. . . A commentary whose distinctives justify its existence…based on recent scholarship and couched in contemporary terms. . . The text includes helpful discussions of first-century customs and historical backgrounds, as well as an enlightening use of the Greek text, always explained in terms understandable to one who reads only English.

—Dr. Donald W. Burdick, Conservative Baptist Seminary

. . . A welcome contribution to the growing body of contemporary religious literature stemming from the Wesleyan-Arminian theological position. . . representing sound scholarship, with faithfulness to vital evangelical concepts. . .

—Dr. Hugh C. Benner, Superintendent, Church of the Nazarene

Couched in contemporary terms and based on recent scholarship, the Wesleyan Bible Commentary is a significant contribution to the field of biblical studies.

—Dr. Gordon Zimmerman, Taylor University

This commentary bridges a gap between the times and writings of such men as John and Charles Wesley, Adam Clarke, and Daniel Steel. . . and its practicality and relevance. . . make it extremely valuable for both ministry and laity.

—Dr. Kenneth E. Geiger, United Missionary Church

The Wesleyan Bible Commentary takes full advantage of the latest and best information available to present-day Bible scholars. . .

—Dr. Harold B. Kuhn, Asbury Theological Seminary

  • Title: Wesleyan Bible Commentary, Vol. 4: Matthew–Acts
  • Authors: Ralph Earle, Harvey J. S. Blaney, and Charles W. Carter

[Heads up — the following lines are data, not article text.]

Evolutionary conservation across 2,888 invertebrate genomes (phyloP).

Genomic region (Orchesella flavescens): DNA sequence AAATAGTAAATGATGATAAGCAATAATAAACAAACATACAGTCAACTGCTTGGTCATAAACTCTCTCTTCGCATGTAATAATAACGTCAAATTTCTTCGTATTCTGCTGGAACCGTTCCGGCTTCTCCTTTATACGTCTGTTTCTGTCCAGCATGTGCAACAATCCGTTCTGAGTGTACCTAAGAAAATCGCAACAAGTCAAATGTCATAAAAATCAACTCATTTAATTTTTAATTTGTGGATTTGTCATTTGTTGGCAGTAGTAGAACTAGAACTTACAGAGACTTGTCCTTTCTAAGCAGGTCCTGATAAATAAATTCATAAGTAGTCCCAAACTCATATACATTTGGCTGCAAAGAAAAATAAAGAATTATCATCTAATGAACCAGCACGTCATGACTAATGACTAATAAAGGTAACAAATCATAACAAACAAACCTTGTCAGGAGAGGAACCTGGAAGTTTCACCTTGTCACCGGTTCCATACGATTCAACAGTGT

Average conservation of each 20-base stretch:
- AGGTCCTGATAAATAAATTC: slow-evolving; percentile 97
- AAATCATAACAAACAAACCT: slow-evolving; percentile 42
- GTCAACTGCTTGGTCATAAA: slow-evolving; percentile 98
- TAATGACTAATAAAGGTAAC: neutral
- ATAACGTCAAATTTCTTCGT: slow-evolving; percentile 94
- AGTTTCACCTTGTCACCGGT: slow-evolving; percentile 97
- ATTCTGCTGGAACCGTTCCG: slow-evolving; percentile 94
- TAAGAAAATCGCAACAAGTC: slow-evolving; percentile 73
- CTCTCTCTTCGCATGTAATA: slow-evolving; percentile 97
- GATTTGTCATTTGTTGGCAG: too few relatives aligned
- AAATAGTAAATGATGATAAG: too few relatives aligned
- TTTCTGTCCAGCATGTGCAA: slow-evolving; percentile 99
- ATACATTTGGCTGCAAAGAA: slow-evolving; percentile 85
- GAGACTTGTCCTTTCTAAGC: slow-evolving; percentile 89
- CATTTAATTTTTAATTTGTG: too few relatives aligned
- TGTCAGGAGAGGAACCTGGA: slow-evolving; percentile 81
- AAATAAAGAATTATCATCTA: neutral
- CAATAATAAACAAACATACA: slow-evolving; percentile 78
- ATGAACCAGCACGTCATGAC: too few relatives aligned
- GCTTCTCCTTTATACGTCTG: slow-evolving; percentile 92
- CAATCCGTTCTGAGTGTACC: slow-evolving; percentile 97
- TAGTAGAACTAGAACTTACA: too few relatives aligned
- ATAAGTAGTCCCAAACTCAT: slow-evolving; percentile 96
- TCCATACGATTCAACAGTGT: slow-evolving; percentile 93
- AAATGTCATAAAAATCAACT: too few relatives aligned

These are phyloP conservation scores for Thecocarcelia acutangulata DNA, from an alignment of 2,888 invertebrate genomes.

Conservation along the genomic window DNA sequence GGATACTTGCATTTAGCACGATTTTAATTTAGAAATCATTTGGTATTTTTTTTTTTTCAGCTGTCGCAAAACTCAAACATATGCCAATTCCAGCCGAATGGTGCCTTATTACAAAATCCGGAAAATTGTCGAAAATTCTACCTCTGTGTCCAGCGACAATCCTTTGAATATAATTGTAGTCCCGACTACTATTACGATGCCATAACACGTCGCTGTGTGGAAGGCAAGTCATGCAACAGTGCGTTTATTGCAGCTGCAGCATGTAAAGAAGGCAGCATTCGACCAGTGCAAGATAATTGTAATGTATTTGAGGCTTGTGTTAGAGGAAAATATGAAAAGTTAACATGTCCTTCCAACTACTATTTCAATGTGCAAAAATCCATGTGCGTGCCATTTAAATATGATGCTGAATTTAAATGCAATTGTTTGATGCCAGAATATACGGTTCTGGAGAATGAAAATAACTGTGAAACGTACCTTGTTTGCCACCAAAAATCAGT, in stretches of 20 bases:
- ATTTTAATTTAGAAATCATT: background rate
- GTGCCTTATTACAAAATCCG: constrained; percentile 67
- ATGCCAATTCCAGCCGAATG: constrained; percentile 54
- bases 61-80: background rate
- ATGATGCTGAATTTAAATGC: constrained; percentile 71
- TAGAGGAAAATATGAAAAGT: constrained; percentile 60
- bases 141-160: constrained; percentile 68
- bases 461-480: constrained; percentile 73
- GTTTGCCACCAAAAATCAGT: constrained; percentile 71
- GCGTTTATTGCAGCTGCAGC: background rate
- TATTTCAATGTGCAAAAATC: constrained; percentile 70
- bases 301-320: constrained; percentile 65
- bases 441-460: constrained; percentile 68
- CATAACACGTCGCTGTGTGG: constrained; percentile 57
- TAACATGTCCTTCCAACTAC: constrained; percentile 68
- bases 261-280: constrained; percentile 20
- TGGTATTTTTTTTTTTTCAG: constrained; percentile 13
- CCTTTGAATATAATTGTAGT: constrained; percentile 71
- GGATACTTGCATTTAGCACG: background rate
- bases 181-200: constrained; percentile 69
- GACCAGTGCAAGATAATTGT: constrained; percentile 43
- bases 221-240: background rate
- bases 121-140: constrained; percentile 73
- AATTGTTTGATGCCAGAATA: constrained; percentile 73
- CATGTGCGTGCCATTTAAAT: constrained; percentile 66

• Editor: Charles W. Carter
  • Publisher: Eerdmans
  • Publication Date: 1966
  • Pages: 749

Ralph Earle was professor of New Testament at the Nazarene Theological Seminary in Kansas City, Missouri. He attended Eastern Nazarene College, Boston University, Gordon Divinity School, and did post-doctoral studies at Harvard and Edinburgh Universities. He is an ordained minister in the Church of the Nazarene.

Harvey J. S. Blaney served as professor of religion and chair of the graduate division of theological studies at Eastern Nazarene College. He holds degrees from Eastern Nazarene College, Yale University, Harvard University, and Boston University. He is an ordained minister in the Church of the Nazarene, and has pastored Baptist, Congregational, and Nazarene congregations.

Charles W. Carter was chairman of the department of philosophy and religion at Taylor University, and general editor of the Wesleyan Bible Commentary. He served for many years as pastor in the Wesleyan Methodist Church of America, and had a rich ministry as an educator, editor, author, lecturer, and missionary. He was also chairman of the editorial board of the Wesleyan Theological Journal. Carter authored or co-authored more than ten books, and frequently contributed to various religious periodicals and journals.


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    Ken Matthews




Print list price: $42.95
Save $0.96 (2%)